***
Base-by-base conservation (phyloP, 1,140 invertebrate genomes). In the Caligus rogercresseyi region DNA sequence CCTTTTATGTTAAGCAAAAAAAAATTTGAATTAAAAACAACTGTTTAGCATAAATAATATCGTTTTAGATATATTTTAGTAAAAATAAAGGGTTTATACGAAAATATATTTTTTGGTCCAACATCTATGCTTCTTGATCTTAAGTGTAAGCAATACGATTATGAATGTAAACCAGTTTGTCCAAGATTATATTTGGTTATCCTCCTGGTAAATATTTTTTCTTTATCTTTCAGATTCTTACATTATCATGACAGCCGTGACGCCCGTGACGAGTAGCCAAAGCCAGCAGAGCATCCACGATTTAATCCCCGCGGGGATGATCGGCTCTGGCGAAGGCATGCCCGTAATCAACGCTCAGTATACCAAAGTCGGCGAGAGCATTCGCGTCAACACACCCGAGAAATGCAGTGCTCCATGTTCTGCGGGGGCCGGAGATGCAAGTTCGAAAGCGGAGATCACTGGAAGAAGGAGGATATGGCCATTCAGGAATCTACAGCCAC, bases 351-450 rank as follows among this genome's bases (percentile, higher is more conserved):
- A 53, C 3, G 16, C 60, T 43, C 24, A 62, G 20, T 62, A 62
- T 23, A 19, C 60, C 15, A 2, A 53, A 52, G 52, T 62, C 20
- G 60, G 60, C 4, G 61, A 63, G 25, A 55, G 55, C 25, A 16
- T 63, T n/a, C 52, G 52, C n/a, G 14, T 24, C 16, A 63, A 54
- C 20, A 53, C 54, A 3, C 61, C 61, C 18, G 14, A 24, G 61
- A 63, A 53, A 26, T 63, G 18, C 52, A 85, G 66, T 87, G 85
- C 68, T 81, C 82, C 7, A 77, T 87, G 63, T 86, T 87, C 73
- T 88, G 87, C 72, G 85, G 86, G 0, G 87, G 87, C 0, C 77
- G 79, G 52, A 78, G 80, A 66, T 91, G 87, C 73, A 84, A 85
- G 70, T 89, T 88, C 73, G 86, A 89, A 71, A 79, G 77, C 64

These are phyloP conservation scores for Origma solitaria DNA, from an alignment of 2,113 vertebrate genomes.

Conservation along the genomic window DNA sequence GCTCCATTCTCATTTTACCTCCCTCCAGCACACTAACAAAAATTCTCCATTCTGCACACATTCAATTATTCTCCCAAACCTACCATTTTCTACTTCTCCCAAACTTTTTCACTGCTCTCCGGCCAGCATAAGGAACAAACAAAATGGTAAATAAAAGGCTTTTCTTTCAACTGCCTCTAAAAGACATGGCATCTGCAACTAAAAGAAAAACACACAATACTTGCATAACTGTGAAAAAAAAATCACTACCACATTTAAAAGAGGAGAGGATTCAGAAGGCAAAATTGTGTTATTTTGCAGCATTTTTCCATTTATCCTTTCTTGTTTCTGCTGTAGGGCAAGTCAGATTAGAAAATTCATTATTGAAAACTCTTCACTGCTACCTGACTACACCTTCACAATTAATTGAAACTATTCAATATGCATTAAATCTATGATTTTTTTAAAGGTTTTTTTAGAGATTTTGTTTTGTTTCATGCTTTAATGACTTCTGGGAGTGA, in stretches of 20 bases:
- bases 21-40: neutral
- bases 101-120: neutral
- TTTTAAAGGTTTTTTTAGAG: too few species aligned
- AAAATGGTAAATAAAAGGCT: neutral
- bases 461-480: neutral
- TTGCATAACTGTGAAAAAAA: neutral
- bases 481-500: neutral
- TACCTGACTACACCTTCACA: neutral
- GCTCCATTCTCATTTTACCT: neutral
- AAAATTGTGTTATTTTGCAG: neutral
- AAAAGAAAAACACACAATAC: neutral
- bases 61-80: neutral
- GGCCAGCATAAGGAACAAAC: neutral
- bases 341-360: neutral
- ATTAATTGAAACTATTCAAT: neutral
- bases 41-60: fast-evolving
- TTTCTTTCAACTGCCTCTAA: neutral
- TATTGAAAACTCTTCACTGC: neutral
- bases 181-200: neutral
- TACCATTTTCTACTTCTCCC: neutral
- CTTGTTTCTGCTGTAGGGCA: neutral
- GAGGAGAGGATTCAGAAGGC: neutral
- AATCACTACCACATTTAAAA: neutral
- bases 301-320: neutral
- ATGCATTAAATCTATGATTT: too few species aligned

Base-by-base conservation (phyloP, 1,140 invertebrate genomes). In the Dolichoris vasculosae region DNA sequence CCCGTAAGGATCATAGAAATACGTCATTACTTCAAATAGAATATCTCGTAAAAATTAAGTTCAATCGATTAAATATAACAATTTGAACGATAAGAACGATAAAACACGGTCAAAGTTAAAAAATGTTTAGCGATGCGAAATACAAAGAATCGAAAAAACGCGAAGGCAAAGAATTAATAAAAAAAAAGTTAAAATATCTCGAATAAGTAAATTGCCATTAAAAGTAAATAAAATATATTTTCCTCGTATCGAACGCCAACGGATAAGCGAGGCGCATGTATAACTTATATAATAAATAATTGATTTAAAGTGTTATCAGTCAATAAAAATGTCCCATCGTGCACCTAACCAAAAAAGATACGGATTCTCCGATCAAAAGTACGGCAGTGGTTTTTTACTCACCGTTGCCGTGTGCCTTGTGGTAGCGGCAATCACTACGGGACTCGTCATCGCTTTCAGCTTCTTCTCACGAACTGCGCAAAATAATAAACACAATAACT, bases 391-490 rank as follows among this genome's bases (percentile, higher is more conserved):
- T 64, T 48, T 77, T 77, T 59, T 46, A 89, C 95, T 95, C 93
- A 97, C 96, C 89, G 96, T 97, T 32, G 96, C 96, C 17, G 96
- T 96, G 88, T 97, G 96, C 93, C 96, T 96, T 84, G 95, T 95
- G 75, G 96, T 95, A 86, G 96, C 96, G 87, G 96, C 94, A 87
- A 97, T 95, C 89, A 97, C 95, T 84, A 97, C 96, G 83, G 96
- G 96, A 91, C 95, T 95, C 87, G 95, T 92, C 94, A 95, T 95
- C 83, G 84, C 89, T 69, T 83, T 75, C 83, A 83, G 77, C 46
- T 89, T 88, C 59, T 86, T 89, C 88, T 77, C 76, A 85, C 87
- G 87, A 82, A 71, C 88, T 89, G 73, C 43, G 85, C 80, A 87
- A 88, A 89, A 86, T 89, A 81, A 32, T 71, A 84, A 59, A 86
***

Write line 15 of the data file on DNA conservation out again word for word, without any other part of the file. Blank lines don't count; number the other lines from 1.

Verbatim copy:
- bases 101-120: neutral